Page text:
A Travellerspoint blog

Worship Service at School

Wednesday, November 10

Wednesday morning, the schools have a worship service. The Jr High has a separate service. It began with very lively singing, drumming and dancing-teachers and students. The jr high has their own set of drums-(3 drums in varying sizes). The singing is so beautiful as all the students are on key and have robust voices. The sound resonates all over the area. Joseph, the head teacher, asked me to give the message next Wednesday. It is a great honor so I could not say no. So, I've got a sermon to do next week!
Mr. Gideon requested that I teach a math class on angles, triangles, etc. That will be fun.
Tutoring turned into a dance session as I brought my Ipod and player. We also had some expert drumming on the desks. Much fun had by all!

Posted by kemsmith 08:17 Comments (0)

BINGO

Tuesday, November 9

sunny 90 °F

The highlight of the day was introducing the game BINGO to the 7th graders. They had never heard of the game so it took awhile for them to catch on. As soon as they would get one space, they were yelling BINGO. I explained that they had to get an entire row before you could yell BINGO. I bought OBAMA biscuits for the prizes. These are very popular here. Red, white and blue packaging with Obama's picture on the front. The biscuits are not tasty to me but the students love them. The bell rang for lunch and the students wanted to keep playing. Now, that is what I call a success!!
At tutoring, some of my 7th graders came with their novels. I was so pleased. We sat out under a large acacia tree and read Pippi Longstocking among others.
Then, we were off to the Cedi Bead Factory. Mr. Cedi took us for a tour and explained how the beads are made. Each bead is made by hand from recycled glass. It is a method that has been handed down for generations. Factory does not really explain the procedures which are very time consuming and intricate. Of course, we all bought many bracelets, necklaces, etc. They are really unique.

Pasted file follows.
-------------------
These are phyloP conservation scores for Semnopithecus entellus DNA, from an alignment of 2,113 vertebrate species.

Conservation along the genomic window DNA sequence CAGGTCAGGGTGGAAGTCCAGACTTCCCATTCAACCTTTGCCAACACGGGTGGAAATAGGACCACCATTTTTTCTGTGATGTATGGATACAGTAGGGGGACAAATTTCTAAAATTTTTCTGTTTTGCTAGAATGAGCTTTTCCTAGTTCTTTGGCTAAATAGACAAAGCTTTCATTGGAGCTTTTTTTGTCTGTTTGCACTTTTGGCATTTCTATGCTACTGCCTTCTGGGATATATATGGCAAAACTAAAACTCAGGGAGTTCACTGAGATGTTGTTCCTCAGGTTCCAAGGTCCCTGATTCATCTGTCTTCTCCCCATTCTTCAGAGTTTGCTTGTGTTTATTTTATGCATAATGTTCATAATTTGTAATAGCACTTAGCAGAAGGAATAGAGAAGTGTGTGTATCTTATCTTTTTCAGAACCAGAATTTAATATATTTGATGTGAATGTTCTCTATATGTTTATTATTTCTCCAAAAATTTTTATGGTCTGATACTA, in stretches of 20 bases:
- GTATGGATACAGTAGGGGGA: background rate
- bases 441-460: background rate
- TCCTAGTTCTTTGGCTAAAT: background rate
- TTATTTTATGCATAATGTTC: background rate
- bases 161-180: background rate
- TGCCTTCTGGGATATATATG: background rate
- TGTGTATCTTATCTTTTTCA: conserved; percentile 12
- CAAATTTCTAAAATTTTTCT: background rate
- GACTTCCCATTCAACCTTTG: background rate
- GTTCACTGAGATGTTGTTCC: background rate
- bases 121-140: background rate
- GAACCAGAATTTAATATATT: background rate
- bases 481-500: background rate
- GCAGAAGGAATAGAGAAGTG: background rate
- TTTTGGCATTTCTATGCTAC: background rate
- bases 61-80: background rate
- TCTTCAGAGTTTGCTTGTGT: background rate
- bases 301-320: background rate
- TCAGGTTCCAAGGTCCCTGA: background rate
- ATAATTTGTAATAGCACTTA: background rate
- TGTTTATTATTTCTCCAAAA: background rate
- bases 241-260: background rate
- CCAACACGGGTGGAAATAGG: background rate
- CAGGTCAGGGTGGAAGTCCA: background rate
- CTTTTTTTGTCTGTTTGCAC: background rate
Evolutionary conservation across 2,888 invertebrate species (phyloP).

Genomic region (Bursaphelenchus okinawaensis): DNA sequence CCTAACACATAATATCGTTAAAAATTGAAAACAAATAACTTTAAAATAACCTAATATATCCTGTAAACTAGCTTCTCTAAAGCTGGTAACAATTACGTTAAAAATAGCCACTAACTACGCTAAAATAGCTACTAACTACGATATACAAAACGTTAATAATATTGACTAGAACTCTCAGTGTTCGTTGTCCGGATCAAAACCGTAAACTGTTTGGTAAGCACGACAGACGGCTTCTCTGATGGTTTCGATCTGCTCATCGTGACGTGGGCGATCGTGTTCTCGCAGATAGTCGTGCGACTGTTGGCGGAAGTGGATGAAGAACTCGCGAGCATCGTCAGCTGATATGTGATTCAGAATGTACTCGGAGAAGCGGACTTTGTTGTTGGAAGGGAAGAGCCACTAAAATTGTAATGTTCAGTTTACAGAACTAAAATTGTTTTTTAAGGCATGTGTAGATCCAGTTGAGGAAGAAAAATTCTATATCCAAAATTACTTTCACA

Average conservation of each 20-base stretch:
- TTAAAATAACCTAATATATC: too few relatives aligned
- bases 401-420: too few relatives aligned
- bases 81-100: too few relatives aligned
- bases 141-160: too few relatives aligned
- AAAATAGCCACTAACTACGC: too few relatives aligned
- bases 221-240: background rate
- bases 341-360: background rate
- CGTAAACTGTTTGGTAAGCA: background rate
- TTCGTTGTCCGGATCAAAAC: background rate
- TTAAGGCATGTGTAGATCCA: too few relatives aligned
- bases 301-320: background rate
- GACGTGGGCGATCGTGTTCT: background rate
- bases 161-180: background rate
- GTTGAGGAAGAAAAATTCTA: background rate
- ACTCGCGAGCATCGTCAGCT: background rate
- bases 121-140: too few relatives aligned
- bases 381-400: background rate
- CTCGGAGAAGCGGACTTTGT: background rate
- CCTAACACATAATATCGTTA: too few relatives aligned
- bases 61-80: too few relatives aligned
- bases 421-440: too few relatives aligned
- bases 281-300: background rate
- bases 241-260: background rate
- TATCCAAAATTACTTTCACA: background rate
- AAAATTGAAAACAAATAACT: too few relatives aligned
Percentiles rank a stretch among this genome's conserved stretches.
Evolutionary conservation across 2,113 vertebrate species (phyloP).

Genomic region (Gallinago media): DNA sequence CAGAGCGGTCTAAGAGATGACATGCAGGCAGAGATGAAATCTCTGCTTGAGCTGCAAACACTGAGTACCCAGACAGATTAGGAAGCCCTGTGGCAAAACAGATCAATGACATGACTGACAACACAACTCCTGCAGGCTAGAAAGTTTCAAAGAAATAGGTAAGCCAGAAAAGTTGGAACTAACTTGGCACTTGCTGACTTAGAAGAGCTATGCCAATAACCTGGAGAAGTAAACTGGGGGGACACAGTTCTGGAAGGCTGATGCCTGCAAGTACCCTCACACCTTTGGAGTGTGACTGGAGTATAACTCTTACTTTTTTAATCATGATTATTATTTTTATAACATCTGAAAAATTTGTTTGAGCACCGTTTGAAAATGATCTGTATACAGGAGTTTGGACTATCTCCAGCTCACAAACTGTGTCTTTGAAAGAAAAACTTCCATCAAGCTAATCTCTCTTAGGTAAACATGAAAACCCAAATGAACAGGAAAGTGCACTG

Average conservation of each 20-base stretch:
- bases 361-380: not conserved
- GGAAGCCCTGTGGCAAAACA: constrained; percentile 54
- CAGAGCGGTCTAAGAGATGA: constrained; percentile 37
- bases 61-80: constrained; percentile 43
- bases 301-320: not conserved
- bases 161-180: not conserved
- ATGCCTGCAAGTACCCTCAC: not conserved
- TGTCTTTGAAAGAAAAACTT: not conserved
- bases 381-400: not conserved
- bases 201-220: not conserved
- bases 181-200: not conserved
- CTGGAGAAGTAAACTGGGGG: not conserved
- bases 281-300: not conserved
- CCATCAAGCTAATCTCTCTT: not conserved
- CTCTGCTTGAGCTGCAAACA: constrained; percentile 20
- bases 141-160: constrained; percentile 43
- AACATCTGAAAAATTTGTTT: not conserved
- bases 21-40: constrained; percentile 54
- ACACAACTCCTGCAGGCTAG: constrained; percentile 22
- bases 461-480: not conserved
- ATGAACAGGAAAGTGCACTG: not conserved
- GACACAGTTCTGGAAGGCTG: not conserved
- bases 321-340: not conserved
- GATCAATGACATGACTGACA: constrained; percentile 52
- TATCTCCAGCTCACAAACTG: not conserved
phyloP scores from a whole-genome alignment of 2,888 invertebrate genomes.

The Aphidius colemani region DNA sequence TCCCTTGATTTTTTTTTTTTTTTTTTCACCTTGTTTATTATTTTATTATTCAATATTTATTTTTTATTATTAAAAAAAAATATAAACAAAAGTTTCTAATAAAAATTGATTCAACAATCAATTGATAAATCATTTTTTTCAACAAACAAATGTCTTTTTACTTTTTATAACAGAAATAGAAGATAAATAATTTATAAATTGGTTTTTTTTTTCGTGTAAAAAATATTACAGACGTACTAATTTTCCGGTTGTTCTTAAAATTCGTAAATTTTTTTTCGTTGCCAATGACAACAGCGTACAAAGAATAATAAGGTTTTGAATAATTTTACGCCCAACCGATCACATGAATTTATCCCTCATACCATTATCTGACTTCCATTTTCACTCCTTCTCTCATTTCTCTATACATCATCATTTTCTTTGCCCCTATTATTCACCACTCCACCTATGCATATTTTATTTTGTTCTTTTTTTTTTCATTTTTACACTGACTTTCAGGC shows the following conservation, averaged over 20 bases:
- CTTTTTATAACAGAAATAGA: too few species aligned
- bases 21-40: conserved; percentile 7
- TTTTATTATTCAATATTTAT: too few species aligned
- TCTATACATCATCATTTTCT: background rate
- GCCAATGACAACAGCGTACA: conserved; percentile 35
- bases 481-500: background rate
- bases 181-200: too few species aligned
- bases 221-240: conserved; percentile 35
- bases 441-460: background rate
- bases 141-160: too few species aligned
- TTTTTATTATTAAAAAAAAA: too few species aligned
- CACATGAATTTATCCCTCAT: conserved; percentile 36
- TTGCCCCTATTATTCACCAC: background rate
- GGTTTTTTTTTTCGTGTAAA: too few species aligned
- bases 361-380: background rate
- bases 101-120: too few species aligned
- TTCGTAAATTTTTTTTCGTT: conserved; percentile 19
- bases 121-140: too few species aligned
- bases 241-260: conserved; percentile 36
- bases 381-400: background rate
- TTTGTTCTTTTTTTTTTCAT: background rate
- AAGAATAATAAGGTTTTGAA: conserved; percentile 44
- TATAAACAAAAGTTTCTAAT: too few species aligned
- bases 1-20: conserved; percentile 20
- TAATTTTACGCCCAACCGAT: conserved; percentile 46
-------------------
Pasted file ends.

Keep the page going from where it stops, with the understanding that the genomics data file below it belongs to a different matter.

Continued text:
Posted by kemsmith 08:06 Comments (0)

Monday in New Akrade

Monday, November 8

I am comfortable at the Jr high. I taught a math and English class today. In between, I am tutoring or talking with the teachers. They have many questions about the US and our ways of doing things. Some of the volunteers are working construction on a 2 story addition to the primary school which will have an indoor bathroom and computer lab. The others are teaching. Fred (a retired school teacher) and I are the only ones at the jr high.
I still have not received my boxes of school supplies so Amo and I took a trotro to the post office. A trotro is a type of taxi in Ghana-usually a van. You flag it down on the highway. If there is room for you, the driver stops. Well, Amo did not explain to me that it involves a grown up game of musical chairs. That van door opens and it is a free for all! People getting off, others getting on, some switching seats-all in a hasty fashion. You are really packed in there with no AC. The entire trip there and back cost 40 pesawis (about 28 cents). NO packages yet but enjoyed the experience.